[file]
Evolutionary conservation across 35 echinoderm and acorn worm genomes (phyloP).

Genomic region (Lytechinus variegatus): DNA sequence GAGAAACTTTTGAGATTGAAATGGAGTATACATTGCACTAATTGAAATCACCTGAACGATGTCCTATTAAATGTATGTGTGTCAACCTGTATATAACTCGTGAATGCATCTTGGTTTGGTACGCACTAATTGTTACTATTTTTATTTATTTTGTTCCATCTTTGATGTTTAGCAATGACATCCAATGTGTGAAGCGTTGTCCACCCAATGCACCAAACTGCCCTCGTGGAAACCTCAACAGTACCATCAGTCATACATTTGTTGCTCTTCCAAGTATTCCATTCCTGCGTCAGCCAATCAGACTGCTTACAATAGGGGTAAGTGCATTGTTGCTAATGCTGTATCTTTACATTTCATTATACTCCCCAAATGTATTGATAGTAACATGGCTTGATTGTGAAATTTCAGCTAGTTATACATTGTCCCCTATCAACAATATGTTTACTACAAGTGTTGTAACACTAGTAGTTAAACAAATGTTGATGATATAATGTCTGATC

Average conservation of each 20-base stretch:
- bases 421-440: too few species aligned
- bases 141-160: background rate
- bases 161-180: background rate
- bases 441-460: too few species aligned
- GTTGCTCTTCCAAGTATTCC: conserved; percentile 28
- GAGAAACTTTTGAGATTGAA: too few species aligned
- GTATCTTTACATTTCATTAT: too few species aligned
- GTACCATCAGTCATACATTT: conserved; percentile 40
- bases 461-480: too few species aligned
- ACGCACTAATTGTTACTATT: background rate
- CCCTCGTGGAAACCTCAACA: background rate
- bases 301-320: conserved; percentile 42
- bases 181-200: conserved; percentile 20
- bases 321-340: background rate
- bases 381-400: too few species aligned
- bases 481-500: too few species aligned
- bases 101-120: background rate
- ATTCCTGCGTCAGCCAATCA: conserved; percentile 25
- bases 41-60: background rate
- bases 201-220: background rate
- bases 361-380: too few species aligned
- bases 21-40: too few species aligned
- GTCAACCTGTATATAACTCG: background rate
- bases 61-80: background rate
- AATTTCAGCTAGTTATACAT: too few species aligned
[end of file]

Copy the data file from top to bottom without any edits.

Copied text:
Evolutionary conservation across 35 echinoderm and acorn worm genomes (phyloP).

Genomic region (Lytechinus variegatus): DNA sequence GAGAAACTTTTGAGATTGAAATGGAGTATACATTGCACTAATTGAAATCACCTGAACGATGTCCTATTAAATGTATGTGTGTCAACCTGTATATAACTCGTGAATGCATCTTGGTTTGGTACGCACTAATTGTTACTATTTTTATTTATTTTGTTCCATCTTTGATGTTTAGCAATGACATCCAATGTGTGAAGCGTTGTCCACCCAATGCACCAAACTGCCCTCGTGGAAACCTCAACAGTACCATCAGTCATACATTTGTTGCTCTTCCAAGTATTCCATTCCTGCGTCAGCCAATCAGACTGCTTACAATAGGGGTAAGTGCATTGTTGCTAATGCTGTATCTTTACATTTCATTATACTCCCCAAATGTATTGATAGTAACATGGCTTGATTGTGAAATTTCAGCTAGTTATACATTGTCCCCTATCAACAATATGTTTACTACAAGTGTTGTAACACTAGTAGTTAAACAAATGTTGATGATATAATGTCTGATC

Average conservation of each 20-base stretch:
- bases 421-440: too few species aligned
- bases 141-160: background rate
- bases 161-180: background rate
- bases 441-460: too few species aligned
- GTTGCTCTTCCAAGTATTCC: conserved; percentile 28
- GAGAAACTTTTGAGATTGAA: too few species aligned
- GTATCTTTACATTTCATTAT: too few species aligned
- GTACCATCAGTCATACATTT: conserved; percentile 40
- bases 461-480: too few species aligned
- ACGCACTAATTGTTACTATT: background rate
- CCCTCGTGGAAACCTCAACA: background rate
- bases 301-320: conserved; percentile 42
- bases 181-200: conserved; percentile 20
- bases 321-340: background rate
- bases 381-400: too few species aligned
- bases 481-500: too few species aligned
- bases 101-120: background rate
- ATTCCTGCGTCAGCCAATCA: conserved; percentile 25
- bases 41-60: background rate
- bases 201-220: background rate
- bases 361-380: too few species aligned
- bases 21-40: too few species aligned
- GTCAACCTGTATATAACTCG: background rate
- bases 61-80: background rate
- AATTTCAGCTAGTTATACAT: too few species aligned